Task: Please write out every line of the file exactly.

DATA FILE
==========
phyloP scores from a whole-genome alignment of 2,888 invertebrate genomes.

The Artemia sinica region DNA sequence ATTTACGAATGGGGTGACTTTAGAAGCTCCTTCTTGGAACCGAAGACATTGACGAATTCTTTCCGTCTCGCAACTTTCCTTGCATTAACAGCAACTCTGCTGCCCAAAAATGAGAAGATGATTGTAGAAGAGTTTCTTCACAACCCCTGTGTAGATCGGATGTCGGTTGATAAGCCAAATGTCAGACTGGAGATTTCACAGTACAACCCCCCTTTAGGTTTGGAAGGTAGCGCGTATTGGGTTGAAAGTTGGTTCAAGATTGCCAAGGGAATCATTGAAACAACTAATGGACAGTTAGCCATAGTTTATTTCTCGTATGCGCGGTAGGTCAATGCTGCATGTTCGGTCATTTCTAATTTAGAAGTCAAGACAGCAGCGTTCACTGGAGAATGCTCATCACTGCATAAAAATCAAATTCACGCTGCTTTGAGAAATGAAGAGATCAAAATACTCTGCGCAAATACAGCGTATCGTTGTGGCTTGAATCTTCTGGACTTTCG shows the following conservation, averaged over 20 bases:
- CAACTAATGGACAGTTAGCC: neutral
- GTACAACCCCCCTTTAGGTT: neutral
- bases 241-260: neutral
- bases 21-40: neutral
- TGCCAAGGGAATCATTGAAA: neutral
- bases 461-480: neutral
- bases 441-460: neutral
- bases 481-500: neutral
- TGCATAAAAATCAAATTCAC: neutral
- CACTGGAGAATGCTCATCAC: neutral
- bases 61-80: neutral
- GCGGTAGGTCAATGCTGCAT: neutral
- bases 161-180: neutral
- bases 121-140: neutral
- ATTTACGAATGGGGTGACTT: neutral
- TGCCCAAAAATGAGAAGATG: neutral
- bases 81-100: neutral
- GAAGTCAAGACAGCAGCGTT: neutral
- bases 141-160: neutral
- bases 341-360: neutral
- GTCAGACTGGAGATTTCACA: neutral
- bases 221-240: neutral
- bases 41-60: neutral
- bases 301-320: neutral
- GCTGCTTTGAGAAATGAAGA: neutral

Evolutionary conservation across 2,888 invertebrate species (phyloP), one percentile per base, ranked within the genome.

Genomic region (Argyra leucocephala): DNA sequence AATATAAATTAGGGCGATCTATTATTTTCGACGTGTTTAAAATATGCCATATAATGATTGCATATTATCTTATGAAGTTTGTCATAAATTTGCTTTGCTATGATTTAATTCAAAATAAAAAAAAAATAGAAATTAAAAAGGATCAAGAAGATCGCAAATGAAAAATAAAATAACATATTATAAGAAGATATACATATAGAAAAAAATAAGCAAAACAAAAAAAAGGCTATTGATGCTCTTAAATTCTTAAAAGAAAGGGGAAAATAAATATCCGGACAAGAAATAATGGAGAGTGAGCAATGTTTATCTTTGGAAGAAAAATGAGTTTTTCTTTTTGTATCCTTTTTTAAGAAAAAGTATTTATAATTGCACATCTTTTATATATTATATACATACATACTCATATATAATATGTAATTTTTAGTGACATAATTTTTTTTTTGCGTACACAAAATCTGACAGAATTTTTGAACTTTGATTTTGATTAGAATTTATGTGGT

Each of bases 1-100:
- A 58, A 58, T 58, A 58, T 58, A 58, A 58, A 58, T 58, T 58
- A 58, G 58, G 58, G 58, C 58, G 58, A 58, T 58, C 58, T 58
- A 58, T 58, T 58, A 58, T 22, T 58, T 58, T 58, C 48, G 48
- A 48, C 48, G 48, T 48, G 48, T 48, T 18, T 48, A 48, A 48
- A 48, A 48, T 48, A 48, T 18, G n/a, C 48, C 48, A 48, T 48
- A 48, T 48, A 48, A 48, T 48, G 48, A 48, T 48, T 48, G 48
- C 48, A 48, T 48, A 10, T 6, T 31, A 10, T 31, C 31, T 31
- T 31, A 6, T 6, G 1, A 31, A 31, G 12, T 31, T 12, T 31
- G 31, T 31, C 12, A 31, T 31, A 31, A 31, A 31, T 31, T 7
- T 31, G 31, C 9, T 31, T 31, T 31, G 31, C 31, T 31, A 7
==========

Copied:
phyloP scores from a whole-genome alignment of 2,888 invertebrate genomes.

The Artemia sinica region DNA sequence ATTTACGAATGGGGTGACTTTAGAAGCTCCTTCTTGGAACCGAAGACATTGACGAATTCTTTCCGTCTCGCAACTTTCCTTGCATTAACAGCAACTCTGCTGCCCAAAAATGAGAAGATGATTGTAGAAGAGTTTCTTCACAACCCCTGTGTAGATCGGATGTCGGTTGATAAGCCAAATGTCAGACTGGAGATTTCACAGTACAACCCCCCTTTAGGTTTGGAAGGTAGCGCGTATTGGGTTGAAAGTTGGTTCAAGATTGCCAAGGGAATCATTGAAACAACTAATGGACAGTTAGCCATAGTTTATTTCTCGTATGCGCGGTAGGTCAATGCTGCATGTTCGGTCATTTCTAATTTAGAAGTCAAGACAGCAGCGTTCACTGGAGAATGCTCATCACTGCATAAAAATCAAATTCACGCTGCTTTGAGAAATGAAGAGATCAAAATACTCTGCGCAAATACAGCGTATCGTTGTGGCTTGAATCTTCTGGACTTTCG shows the following conservation, averaged over 20 bases:
- CAACTAATGGACAGTTAGCC: neutral
- GTACAACCCCCCTTTAGGTT: neutral
- bases 241-260: neutral
- bases 21-40: neutral
- TGCCAAGGGAATCATTGAAA: neutral
- bases 461-480: neutral
- bases 441-460: neutral
- bases 481-500: neutral
- TGCATAAAAATCAAATTCAC: neutral
- CACTGGAGAATGCTCATCAC: neutral
- bases 61-80: neutral
- GCGGTAGGTCAATGCTGCAT: neutral
- bases 161-180: neutral
- bases 121-140: neutral
- ATTTACGAATGGGGTGACTT: neutral
- TGCCCAAAAATGAGAAGATG: neutral
- bases 81-100: neutral
- GAAGTCAAGACAGCAGCGTT: neutral
- bases 141-160: neutral
- bases 341-360: neutral
- GTCAGACTGGAGATTTCACA: neutral
- bases 221-240: neutral
- bases 41-60: neutral
- bases 301-320: neutral
- GCTGCTTTGAGAAATGAAGA: neutral

Evolutionary conservation across 2,888 invertebrate species (phyloP), one percentile per base, ranked within the genome.

Genomic region (Argyra leucocephala): DNA sequence AATATAAATTAGGGCGATCTATTATTTTCGACGTGTTTAAAATATGCCATATAATGATTGCATATTATCTTATGAAGTTTGTCATAAATTTGCTTTGCTATGATTTAATTCAAAATAAAAAAAAAATAGAAATTAAAAAGGATCAAGAAGATCGCAAATGAAAAATAAAATAACATATTATAAGAAGATATACATATAGAAAAAAATAAGCAAAACAAAAAAAAGGCTATTGATGCTCTTAAATTCTTAAAAGAAAGGGGAAAATAAATATCCGGACAAGAAATAATGGAGAGTGAGCAATGTTTATCTTTGGAAGAAAAATGAGTTTTTCTTTTTGTATCCTTTTTTAAGAAAAAGTATTTATAATTGCACATCTTTTATATATTATATACATACATACTCATATATAATATGTAATTTTTAGTGACATAATTTTTTTTTTGCGTACACAAAATCTGACAGAATTTTTGAACTTTGATTTTGATTAGAATTTATGTGGT

Each of bases 1-100:
- A 58, A 58, T 58, A 58, T 58, A 58, A 58, A 58, T 58, T 58
- A 58, G 58, G 58, G 58, C 58, G 58, A 58, T 58, C 58, T 58
- A 58, T 58, T 58, A 58, T 22, T 58, T 58, T 58, C 48, G 48
- A 48, C 48, G 48, T 48, G 48, T 48, T 18, T 48, A 48, A 48
- A 48, A 48, T 48, A 48, T 18, G n/a, C 48, C 48, A 48, T 48
- A 48, T 48, A 48, A 48, T 48, G 48, A 48, T 48, T 48, G 48
- C 48, A 48, T 48, A 10, T 6, T 31, A 10, T 31, C 31, T 31
- T 31, A 6, T 6, G 1, A 31, A 31, G 12, T 31, T 12, T 31
- G 31, T 31, C 12, A 31, T 31, A 31, A 31, A 31, T 31, T 7
- T 31, G 31, C 9, T 31, T 31, T 31, G 31, C 31, T 31, A 7